Over the past several years, Professor Roberts has collaborated with Dr. Keith Foulcher (Indonesian Studies, University of Sydney) to research American writer Richard Wright’s 1955 travel to Indonesia to attend the Asian-African Conference, a landmark meeting of representatives from twenty-nine postcolonial Asian and African countries. In May 2013, with funding from the Kennedy Center for International Studies, Professor Roberts traveled to Indonesia, where he gave talks for English majors and graduate students at the American cultural center in Jakarta and at the University of Indonesia. He...

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75 Years After His Death, Has Freud Slipped Out of Our Conscious?

Posted by on Oct 6, 2014 in Humanities Center Blog | 0 comments

75 Years After His Death, Has Freud Slipped Out of Our Conscious?

If you ask a psychologist, they will tell you Freud is obsolete. His theories have been debunked. The Oedipus Complex? Nonsense. Psychotherapy? Not helpful. But this week, Michael S. Roth, President of Wesleyan University, says otherwise in a piece he wrote for the The Chronicle of Higher Education entitled, “Why Freud Still Haunts Us.” Rather than being an artifact of psychological history, Roth argues that 75 years after his death, “Freud continues to haunt our culture because his genre of questioning remains tied to our desire for meaning.” Even though we no longer rely on his theories...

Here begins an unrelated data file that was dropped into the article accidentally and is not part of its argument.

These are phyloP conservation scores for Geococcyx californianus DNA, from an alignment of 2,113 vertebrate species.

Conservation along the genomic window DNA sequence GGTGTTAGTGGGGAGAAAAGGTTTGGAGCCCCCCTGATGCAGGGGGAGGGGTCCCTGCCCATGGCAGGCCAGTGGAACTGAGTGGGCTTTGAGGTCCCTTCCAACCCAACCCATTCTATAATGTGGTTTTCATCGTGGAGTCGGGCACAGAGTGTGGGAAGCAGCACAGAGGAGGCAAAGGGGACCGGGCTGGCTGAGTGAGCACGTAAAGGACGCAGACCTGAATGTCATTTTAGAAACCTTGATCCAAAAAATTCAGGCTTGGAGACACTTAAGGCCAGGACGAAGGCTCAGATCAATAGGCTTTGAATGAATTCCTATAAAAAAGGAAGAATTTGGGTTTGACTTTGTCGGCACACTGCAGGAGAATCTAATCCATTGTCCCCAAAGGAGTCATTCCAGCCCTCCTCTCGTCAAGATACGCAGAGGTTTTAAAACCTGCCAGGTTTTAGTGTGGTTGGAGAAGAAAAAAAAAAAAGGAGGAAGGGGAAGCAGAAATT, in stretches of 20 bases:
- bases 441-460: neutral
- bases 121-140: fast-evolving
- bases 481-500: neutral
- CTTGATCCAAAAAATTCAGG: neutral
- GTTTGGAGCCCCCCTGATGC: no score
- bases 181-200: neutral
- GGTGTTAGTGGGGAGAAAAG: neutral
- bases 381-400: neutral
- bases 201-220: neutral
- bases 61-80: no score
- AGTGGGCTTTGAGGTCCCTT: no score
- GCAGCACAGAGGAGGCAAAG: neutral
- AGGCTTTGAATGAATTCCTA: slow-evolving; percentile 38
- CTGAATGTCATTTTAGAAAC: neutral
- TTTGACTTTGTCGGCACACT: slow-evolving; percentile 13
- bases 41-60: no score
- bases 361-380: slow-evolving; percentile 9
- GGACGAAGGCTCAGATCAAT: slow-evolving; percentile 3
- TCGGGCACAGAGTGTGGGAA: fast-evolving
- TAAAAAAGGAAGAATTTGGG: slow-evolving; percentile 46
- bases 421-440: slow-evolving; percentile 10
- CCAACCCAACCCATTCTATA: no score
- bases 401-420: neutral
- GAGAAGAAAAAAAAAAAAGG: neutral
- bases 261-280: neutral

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Fall 2014

Posted by on Sep 1, 2014 in Colloquiua | 0 comments

All Colloquia will take place in JFSB 4010 at 3:00pm unless otherwise specified. September 11 David Grandy (Philosophy) The Dearest Freshness Deep Down Things’: The Philosophical and Poetic Depths of Science September 18 Dirk Elzinga (LEL) How do you say —– in Hopi? How the Deseret Alphabet was used to document an indigenous language of the Southwest September 25 Jamin Rowan (English) Cities in the Humanities: Developing a New Urban Imaginary October 2 Jennifer Haraguchi (French/Italian) Educating Rich and Poor Girls in Seventeenth-Century Florence: Eleonora Ramirez di Montalvo (1602-59),...

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Should Thomas L. Friedman and Google Go Back to School?

Posted by on Apr 21, 2014 in Humanities Center Blog | 1 comment

Yesterday morning I read a couple articles that, in relative juxtaposition, conspired to trigger this response. One was an innocuous piece about some high schooler getting suspended for asking the school’s visiting lecturer to prom during an assembly. The speaker happened to be Miss America. The other was a well-intentioned New York Times op-ed by Thomas Friedman about how to get a job at Google. What do these two (very different) pieces have to do with one another? Simply this: each is a story about the STEM fields (Sciences, Technology, Engineering, and Mathematics) that either excludes or...